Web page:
One of the most popular topics at the Rocky Mountain ADA Center is Service Animals and it seems to be a trending topic throughout the nation. We’ve seen airlines take a stand against peacocks on flights, state laws cracking down on the misrepresentation of service animals, and legitimate service animals being denied access to public places.
With so many opinions flying around, sometimes it’s difficult to get to the facts. I hope to help you sort this out today!
Tell me, what IS a service animal?
Simply, a service animal is any dog* that is individually trained to do work or perform tasks for the benefit of an individual with a disability including a physical, sensory, psychiatric, intellectual, or other mental disability. Service animals are working animals, NOT PETS!
So, what’s that * for?
Stay with me now – The ADA does allow for the exception of miniature horses under the definition of “service animals.” All the same rules for dogs apply to miniature horses, most importantly that it has been trained to do work or perform a task for the benefit of an individual with a disability. It’s important that we acknowledge this exception.
The tasks performed by a service animal must be directly related to the disability of the person handling the animal. I can’t create an exhaustive list for you, but some tasks include: Guiding a person who is blind or has low vision, alerting a person with hearing loss to certain sounds, picking up or retrieving objects, assisting an individual during a seizure, providing physical support or assistance with balance, alerting individuals to the presence of allergens, detecting blood sugar levels, and assisting a person with psychiatric disabilities by interrupting impulsive behaviors.
How can I tell if an animal is really a service animal?
If the person handling does not have an obvious disability, a business or public entity can ask two questions:
- Is this a service animal? This question only requires a yes or no answer!
- What is the task that the animal has been trained to perform? The response should sound something like the tasks listed above (but, remember that is not an exhaustive list).
These are the ONLY two questions you can ask. You aren’t permitted to ask a person to have the animal perform the task, ask for details about their disability, or ask for documentation that the animal is a service animal.
Isn’t there a certification for a service animal?
Nope! There is not a certifying agency and there’s no specific licensing for service animals. Some animals may have been trained through a specific agency and, therefore, have a certification that they have completed training, but this is not necessary.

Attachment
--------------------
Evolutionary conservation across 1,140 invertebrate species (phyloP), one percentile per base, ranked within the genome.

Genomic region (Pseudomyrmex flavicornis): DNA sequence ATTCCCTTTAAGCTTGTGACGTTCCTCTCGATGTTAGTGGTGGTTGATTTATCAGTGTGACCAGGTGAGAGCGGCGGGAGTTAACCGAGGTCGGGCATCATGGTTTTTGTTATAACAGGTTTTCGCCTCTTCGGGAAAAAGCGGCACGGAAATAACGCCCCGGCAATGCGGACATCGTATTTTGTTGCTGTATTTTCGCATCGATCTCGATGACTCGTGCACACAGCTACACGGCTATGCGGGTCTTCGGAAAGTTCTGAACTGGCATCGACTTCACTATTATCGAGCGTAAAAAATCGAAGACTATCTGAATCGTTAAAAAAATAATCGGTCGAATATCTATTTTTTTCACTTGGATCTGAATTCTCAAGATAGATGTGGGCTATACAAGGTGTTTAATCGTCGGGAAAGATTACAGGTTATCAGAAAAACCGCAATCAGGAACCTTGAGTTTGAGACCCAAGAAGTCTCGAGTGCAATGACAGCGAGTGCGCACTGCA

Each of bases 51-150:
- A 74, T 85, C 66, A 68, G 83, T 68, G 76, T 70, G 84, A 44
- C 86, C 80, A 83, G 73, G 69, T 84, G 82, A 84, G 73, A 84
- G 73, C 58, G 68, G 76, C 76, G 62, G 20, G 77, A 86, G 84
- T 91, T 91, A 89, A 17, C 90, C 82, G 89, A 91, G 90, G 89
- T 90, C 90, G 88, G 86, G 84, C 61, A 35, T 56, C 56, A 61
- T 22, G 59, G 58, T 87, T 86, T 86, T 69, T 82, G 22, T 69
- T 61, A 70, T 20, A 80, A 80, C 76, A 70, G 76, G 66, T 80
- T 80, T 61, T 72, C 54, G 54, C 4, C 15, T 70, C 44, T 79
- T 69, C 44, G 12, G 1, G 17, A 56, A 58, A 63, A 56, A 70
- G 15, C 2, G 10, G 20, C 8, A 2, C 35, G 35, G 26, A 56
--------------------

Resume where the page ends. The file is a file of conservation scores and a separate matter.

Often animals can be seen wearing a vest or harness that says, “Service Animal,” but this does not automatically mean that it’s a service animal. In fact, anyone can purchase one of these vests online. This makes things much more confusing. But remember, you can ask the two questions listed above! That’s the only way to verify if an animal is a service animal.
But what about the person who just wants to bring their dog with them?
It all goes back to the two questions you can ask and the task that the animal performs. Providing comfort and emotional support are not tasks that are performed in association with a person’s disability. Making person feel better is not a task.
In addition, animals other than dogs (or a miniature horse) cannot be a service animal. Any other species of animal, whether wild or domestic, trained or untrained, are NOT service animals under the ADA. This means no cats, pigs, peacocks … you name it!
Some other important things to note include:
- Businesses cannot charge an extra fee or surcharge for customers with service animals.
- If the animal is disruptive, out of control, or damages property, you may ask the handler to remove the animal. But, the individual with the disability should have the option of returning without the animal.
- You cannot deny access due allergies or a person’s fear of dogs.
- A business or public entity is not required to provide food, water, or care for the animal.
If you have any further questions about service animals, contact us at 1-800-949-4232.